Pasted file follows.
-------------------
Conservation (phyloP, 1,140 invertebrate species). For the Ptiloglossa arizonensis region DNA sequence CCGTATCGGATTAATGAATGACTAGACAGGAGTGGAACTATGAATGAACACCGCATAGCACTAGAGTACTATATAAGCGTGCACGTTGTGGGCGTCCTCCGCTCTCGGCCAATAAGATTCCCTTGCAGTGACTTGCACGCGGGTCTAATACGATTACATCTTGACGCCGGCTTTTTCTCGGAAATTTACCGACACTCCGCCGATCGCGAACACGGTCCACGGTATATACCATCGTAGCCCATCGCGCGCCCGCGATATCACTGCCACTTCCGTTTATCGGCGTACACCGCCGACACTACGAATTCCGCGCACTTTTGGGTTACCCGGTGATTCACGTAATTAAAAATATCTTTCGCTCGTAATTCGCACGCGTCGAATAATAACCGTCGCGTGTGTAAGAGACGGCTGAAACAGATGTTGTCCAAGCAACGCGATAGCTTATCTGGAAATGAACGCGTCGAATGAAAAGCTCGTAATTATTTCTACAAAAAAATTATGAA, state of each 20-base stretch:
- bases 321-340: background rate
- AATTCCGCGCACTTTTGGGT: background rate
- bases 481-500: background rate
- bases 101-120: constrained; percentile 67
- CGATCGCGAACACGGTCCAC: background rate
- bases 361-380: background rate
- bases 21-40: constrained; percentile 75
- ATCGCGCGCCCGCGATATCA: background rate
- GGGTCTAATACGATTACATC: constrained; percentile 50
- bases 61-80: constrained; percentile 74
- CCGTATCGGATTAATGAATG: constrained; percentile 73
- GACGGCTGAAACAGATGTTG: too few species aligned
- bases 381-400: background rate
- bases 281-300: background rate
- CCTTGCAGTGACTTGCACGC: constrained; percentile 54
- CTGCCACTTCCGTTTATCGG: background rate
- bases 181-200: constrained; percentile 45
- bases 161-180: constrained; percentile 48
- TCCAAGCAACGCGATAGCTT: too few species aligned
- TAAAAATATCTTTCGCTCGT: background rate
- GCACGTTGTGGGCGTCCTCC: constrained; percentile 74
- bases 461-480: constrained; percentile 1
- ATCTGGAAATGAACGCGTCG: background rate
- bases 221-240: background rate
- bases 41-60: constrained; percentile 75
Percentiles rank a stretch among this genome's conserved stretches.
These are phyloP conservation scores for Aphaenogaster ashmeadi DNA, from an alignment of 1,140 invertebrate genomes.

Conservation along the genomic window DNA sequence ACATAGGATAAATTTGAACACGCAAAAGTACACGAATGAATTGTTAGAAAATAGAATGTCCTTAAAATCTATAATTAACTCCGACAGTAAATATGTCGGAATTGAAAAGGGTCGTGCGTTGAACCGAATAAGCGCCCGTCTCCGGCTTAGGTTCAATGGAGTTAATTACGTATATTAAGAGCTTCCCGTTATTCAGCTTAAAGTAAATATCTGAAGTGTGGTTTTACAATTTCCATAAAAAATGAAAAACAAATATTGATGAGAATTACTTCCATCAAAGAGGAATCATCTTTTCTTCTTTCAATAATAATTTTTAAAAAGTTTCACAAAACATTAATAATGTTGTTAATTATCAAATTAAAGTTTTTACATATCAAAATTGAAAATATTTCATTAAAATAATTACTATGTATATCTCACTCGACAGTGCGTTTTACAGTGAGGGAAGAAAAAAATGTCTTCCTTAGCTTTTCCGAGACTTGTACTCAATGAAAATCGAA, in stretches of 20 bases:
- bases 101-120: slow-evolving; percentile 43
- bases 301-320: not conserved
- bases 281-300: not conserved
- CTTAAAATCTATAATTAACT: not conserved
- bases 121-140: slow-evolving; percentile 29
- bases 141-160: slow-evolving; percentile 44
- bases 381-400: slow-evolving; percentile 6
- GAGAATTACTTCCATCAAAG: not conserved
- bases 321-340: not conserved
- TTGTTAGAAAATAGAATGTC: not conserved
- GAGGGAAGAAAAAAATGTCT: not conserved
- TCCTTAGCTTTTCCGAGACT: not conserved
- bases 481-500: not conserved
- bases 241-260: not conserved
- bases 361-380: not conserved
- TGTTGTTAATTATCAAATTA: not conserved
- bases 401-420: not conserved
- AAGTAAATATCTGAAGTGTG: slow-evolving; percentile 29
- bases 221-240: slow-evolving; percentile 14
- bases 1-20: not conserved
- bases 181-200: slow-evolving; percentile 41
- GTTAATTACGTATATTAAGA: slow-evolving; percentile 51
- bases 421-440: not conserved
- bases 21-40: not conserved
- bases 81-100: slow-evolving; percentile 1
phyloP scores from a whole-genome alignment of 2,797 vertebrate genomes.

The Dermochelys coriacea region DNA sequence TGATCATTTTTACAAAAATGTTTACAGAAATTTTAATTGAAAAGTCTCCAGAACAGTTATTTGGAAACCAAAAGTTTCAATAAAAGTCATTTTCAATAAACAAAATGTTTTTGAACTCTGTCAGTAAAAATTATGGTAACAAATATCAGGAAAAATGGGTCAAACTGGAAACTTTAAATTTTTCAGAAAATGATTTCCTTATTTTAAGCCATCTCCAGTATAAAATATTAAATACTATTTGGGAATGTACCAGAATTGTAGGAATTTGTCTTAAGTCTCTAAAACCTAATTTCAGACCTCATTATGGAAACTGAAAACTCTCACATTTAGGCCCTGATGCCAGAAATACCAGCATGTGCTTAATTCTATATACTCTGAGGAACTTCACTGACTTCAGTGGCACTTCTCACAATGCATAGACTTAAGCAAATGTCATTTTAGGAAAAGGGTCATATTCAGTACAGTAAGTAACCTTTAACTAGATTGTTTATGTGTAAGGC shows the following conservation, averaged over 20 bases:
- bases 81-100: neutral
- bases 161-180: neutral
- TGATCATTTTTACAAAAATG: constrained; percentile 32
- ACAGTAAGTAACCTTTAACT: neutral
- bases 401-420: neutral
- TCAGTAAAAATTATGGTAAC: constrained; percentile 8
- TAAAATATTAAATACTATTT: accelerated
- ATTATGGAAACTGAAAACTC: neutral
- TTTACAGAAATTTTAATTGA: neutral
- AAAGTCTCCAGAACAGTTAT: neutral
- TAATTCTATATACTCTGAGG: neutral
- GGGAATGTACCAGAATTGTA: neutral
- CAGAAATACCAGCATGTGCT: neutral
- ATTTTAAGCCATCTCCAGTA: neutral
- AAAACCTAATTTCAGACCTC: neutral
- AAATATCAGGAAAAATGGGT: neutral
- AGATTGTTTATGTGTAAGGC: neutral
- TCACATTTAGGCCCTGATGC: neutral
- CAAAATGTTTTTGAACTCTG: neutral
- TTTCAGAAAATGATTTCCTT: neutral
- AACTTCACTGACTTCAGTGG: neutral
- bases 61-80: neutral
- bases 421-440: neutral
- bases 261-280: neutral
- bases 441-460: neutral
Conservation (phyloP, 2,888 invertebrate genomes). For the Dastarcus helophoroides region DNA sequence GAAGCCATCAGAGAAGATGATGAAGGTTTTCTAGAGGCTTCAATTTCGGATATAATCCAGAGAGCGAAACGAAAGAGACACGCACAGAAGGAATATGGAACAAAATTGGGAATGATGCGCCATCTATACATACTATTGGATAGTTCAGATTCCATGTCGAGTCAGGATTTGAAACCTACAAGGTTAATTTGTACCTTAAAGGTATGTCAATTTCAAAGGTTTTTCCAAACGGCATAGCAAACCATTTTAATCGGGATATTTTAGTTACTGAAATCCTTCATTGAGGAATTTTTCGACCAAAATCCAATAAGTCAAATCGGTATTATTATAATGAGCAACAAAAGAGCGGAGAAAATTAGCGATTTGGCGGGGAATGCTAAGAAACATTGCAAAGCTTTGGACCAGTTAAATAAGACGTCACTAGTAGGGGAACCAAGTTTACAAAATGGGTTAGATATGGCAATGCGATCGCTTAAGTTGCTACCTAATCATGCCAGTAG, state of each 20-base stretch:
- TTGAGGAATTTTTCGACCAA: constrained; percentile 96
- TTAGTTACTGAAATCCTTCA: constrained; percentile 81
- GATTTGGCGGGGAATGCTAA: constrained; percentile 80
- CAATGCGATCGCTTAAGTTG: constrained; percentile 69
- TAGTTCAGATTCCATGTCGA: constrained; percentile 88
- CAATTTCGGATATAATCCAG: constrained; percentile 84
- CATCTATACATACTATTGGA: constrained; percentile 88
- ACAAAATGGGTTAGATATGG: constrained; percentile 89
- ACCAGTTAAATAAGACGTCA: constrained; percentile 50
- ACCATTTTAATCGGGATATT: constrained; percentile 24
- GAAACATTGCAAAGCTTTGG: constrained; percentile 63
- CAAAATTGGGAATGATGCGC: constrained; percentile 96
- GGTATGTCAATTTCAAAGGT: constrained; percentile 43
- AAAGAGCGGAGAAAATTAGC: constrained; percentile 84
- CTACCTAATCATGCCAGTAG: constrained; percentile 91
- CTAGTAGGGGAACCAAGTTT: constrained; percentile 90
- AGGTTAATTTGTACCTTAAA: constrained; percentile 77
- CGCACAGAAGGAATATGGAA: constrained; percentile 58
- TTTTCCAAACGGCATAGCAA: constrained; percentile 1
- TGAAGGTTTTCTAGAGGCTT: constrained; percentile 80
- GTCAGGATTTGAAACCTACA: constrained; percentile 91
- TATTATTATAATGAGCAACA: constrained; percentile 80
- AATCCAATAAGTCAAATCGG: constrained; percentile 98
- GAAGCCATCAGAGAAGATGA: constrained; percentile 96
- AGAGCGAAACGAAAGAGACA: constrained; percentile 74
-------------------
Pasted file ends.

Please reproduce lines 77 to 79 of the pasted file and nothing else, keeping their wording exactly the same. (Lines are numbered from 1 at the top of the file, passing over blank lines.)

- AACTTCACTGACTTCAGTGG: neutral
- bases 61-80: neutral
- bases 421-440: neutral